Tourism tanks

How travel ban, unfriendly immigration sentiment has impacted tourism

Travel and tourism are major industries in the U.S, contributing $1.5 trillion to the country’s Gross Domestic Product (GDP). Furthermore, 9.4 percent of jobs are linked to the sector, according to the World Travel & Tourism Council.

Foreign tourism alone contributes $250 billion annually, with each tourist spending an average of $4300 over 18 days spent in the states, according to the U.S. Travel Association. Worldwide visitors were on the rise, from 54 million in 2015 to 77 million in 2016.

Yet The Boston Globe reported a six to 17 percent decrease in flight searches from international points of origin to the U.S.since Trump signed his executive order on January 27 for a travel ban on mostly Muslim countries.

Although the order did not hold up in court, it has caused a severe decline in tourism to the U.S.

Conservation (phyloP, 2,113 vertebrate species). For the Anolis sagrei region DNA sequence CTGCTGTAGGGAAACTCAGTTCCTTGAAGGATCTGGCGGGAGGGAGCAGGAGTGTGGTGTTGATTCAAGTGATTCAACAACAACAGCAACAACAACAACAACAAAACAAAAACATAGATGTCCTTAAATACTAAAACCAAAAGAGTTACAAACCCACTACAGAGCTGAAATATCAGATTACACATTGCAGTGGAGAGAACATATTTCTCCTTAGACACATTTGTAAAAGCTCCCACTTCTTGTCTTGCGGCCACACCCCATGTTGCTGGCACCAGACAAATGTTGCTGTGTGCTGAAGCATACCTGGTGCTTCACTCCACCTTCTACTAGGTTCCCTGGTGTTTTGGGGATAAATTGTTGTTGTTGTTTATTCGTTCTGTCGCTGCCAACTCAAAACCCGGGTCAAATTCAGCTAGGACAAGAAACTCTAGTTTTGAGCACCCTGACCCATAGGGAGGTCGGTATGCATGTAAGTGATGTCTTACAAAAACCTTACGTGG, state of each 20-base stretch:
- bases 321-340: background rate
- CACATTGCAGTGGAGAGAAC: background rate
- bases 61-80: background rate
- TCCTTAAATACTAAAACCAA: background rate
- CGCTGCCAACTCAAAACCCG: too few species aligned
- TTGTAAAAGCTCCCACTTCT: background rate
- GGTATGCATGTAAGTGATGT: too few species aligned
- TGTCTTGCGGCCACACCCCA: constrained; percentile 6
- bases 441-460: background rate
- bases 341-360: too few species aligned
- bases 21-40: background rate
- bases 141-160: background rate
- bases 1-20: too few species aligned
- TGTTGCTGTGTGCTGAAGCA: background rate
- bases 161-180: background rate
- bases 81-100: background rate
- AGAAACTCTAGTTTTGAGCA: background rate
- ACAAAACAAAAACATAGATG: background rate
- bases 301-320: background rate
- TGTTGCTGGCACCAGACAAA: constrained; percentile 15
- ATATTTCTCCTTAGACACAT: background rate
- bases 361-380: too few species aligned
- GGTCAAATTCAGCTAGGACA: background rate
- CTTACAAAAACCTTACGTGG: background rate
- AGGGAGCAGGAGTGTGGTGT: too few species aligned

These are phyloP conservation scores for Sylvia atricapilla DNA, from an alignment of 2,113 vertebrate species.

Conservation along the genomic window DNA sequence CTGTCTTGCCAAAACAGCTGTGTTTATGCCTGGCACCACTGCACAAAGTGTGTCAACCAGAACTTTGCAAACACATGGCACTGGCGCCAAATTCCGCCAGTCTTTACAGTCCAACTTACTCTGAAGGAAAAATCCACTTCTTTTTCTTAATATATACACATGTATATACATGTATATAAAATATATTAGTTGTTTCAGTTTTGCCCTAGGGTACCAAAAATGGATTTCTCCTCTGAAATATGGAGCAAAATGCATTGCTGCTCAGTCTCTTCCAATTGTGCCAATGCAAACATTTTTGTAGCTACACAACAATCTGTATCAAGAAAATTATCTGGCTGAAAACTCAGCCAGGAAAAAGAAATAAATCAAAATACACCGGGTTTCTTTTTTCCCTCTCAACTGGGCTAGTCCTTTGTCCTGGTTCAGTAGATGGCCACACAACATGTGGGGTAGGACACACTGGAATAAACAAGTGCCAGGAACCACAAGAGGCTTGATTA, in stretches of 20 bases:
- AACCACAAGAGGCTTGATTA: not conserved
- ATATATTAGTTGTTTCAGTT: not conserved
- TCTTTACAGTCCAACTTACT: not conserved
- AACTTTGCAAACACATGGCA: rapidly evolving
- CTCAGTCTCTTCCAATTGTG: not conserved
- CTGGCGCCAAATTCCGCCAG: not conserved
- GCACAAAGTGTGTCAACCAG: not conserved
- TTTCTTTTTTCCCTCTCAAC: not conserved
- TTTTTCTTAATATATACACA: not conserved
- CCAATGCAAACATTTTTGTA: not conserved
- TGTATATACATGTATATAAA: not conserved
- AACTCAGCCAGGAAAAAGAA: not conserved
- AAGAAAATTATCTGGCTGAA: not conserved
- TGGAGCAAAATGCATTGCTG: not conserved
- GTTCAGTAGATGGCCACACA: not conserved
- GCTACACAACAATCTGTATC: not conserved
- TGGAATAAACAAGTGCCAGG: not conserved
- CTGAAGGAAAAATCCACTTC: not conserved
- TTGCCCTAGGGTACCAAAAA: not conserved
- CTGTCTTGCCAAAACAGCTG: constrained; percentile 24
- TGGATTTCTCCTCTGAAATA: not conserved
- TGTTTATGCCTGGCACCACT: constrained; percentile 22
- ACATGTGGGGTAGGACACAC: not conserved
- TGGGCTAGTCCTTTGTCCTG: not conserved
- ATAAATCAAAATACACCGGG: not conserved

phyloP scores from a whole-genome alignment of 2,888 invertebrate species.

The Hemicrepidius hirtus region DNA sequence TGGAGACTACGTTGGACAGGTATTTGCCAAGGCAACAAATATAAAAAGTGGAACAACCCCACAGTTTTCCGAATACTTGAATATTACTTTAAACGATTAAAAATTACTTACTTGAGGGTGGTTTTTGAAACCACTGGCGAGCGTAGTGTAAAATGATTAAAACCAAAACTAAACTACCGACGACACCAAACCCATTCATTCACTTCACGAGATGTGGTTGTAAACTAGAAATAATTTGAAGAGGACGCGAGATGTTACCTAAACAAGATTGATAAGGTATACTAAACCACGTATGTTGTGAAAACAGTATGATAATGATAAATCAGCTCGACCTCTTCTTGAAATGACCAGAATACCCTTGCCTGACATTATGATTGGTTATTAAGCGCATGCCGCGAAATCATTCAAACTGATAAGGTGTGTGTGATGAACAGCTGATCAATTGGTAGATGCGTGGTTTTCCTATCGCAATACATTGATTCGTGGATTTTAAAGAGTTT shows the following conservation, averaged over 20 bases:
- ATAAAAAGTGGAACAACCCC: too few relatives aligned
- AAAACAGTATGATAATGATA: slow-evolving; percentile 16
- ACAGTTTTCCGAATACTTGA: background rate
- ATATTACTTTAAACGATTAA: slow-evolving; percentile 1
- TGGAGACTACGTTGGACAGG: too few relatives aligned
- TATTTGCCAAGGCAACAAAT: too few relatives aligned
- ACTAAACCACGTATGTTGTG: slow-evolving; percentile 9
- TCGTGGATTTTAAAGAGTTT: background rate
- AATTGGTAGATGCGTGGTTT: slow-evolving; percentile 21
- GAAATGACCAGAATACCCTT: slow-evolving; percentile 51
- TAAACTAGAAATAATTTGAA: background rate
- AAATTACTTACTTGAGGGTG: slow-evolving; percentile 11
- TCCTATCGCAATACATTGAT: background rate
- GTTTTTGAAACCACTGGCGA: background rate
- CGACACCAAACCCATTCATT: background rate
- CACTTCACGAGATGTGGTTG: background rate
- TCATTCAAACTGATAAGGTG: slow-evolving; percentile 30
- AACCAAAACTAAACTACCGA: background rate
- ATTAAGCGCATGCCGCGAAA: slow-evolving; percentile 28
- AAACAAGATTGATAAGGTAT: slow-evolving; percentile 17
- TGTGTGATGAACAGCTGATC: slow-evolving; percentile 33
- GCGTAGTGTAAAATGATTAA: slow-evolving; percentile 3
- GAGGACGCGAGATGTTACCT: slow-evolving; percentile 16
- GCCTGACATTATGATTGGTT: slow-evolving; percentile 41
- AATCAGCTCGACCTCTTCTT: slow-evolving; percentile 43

“On multiple fronts–diplomacy, trade, border control, visa policy—international markets are receiving a message that America is no longer a welcoming destination,” said Adam Sacks, president of Tourism Economics, to ABC News.

NYC & Co. predicted a decline of about 300,000 international tourists and $600 million in spending for New York City. Discover Los Angeles forecasted a loss of 800,000 foreign visitors and $736 million in direct spending for the city over the next three years due to the ban.

As for the entire nation, the U.S. is expected to lose 10.6 million tourists, costing the sector more than $18 billion over the next two years, as estimated by Tourism Economics.

“It’s because the travel ban and Trump’s other attempts to restrict immigration make the country seem hostile. It’s no longer a welcoming land for tourists,” said Melinda Looney-Ho, 11.

International travel is not the only issue.

“The tourism sector may also lose potential domestic tourists, who decide to move business conferences overseas due to concerns over problems their international attendees may face,” according to ABC News.

This is not the first time the US has faced tourism issues. After the attacks of 9/11, stricter policies led to a $600 billion dollar loss for the tourism sector.